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Journal reporter denied entrance to Thornton Township Black History event, told NDA was needed

SOUTH HOLLAND, Ill. (February 26, 2024) – Lansing Journal reporter Kinise Jordan was planning to cover a Black History Month program at Thornton Township on Saturday, February 24, but was denied entrance to the event because she was a member of the media and hadn’t signed a non-disclosure agreement.

The event, which was billed in a Facebook flyer as a “Celebrating Trailblazers” program, was held at Thornton Township headquarters, 333 E. 162nd Street, in South Holland. The program was to include “powerful spoken word artists, delectable food, and live entertainment” from 3 – 5 p.m.

No NDA? No media.

denied entrance
Lansing Journal reporter Kinise Jordan

Upon entering the building around 2:45 p.m., Jordan waited in a line to sign in for the event. A township staffer asked if she had registered, and Jordan explained she was a member of the media.

“She directed me to another woman, who told me to hold on while she went and got a gentleman who told me he was the supervisor’s assistant. I didn’t get his name,” Jordan said.

Jordan told the man she was at the event to cover it for The Lansing Journal. She said she would be taking pictures and talking to residents who were attending the program. She also showed her press pass, which identifies her as a Lansing Journal reporter.

According to Jordan, the man told her that all media were required to sign an “NDA” before attending the event. Because she hadn’t signed one, he explained, she wouldn’t be allowed in.

NDA stands for “non-disclosure agreement,” a legally enforceable contract that is designed to ensure the confidentiality of sensitive information.

“It took me by surprise,” Jordan said. “I scanned the room and asked myself, ‘What’s going on here that they require media to sign an NDA to be here?'”

After confirming she wouldn’t be allowed in, Jordan supplied event staff with a business card and left the event.

Open to everyone — and heavily guarded

A Facebook post for the event on Thornton Township’s page invited local residents to “celebrate together” at the event, and stated that attendees must be Thornton Township residents. Residents were also encouraged to register online, though the Facebook information did not state that registration was required.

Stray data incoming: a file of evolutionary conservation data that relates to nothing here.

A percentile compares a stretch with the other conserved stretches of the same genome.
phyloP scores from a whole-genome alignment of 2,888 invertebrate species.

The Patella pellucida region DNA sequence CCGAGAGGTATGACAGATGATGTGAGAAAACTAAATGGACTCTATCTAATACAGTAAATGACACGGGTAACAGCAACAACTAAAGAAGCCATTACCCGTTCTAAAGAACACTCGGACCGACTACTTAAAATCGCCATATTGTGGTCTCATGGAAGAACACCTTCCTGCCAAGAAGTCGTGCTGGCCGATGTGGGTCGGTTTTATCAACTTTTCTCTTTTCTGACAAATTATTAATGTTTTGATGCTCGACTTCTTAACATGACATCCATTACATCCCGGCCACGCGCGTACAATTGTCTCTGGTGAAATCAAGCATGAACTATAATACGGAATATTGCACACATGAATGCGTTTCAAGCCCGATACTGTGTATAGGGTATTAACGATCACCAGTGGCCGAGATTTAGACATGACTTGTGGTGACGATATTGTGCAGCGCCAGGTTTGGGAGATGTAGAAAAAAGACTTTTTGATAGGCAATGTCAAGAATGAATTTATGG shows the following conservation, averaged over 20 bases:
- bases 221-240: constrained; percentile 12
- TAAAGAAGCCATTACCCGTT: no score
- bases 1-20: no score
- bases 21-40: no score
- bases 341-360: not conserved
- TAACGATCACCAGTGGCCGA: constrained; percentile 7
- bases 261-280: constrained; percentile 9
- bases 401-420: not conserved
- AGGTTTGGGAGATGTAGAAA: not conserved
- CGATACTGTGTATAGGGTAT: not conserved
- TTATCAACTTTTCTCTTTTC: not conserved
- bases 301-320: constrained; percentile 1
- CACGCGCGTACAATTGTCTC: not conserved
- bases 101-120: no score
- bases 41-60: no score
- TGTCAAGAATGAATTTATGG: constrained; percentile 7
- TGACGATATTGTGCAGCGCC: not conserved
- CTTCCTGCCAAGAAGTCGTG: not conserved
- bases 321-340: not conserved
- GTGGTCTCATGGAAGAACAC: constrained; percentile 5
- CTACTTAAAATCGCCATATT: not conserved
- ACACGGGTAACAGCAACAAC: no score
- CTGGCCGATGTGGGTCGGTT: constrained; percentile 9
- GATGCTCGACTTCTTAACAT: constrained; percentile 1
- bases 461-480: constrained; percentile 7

denied entrance
A Facebook post for the Saturday Black History program. (Screenshot from facebook.com/thorntontwp)

Additionally, The Lansing Journal could find no online information about the event requiring media to sign a non-disclosure agreement before attending. It is also unclear which aspects of the event media would have been asked to stay silent on.

Jordan said she was surprised by the level of security at the event.

“I was confused, because I thought the event was open to the public,” she said. “Initially, being in the line, I felt as if it was an event for the President. It was very guarded.”

Coverage requested — but not allowed

Aware of recent reporting from The Lansing Journal and other media outlets about potentially illegal actions taken by Supervisor Tiffany Henyard’s administration, Jordan said she was prepared to simply cover the Black History Month program as an event. She was not planning to approach the Supervisor for a comment.

“I’m aware of the stuff that’s been going on with her,” Jordan said. “I was thinking that if she’s trying get people to feel that what’s being said about her isn’t true, this isn’t helping her.”

Supervisor Tiffany Henyard has repeatedly criticized media for not writing about Thornton Township events. During a board meeting in August 2023, she said, “I would appreciate it if people stop writing negative stuff about the township and write all the good that we do here in the township.”

Thornton Township Headquarters is located at 333 E. 162nd Street in South Holland. Information about upcoming events can be found at thorntontownship.com.

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Josh Bootsma
Josh Bootsma
Josh is Managing Editor at The Lansing Journal and believes in the power and purpose of community news. He covers any local topics—from village government to theatre, from business openings to migratory birds.

3 COMMENTS

  1. Tiffaney and her goon squad have to go ! Kinise Jordan was just there to do her job nothing bad ! … Kinise so sorry this happen to you ! I would sue the Township for violation of your 1st. ammendment or at least the Journsl should, but neither one are like her or the Township. we just live here !!!!!ALSO WE PAY THEIR SALARIES !!!!!!!!!!!!!!!!!!!!!

    • I agree, Carl. Hopefully, The Lansing Journal can get their Legal Department involved and sue the individuals, personally, for restricting egress to public property. If the event was private, there should be a “rental agreement” or other documents to waive liability and maintenance cost to taxpayers.

  2. There are not enough words in the English dictionary to describe the foolish and fraudulent antics of Henyard and her hooligans. She is not untouchable, nor above the law. The absurdity of her minions to request an NDA at a PUBLIC event is illegal and unconstitutional.

    Ms. Jordan had every legal right to be present to cover the event as a member of the local press. That is the hallmark of a free society. Even a journalism student had every right to attend and write a story.

    Meanwhile, Henyard believes she can act as a dictator. If she craves perceived power, she can move to North Korea or China and try to fight their rulers for their titles. She wouldn’t last a day, as a jail cell would await her arrival. Even they know absurdity when they see it.

Comments are closed.

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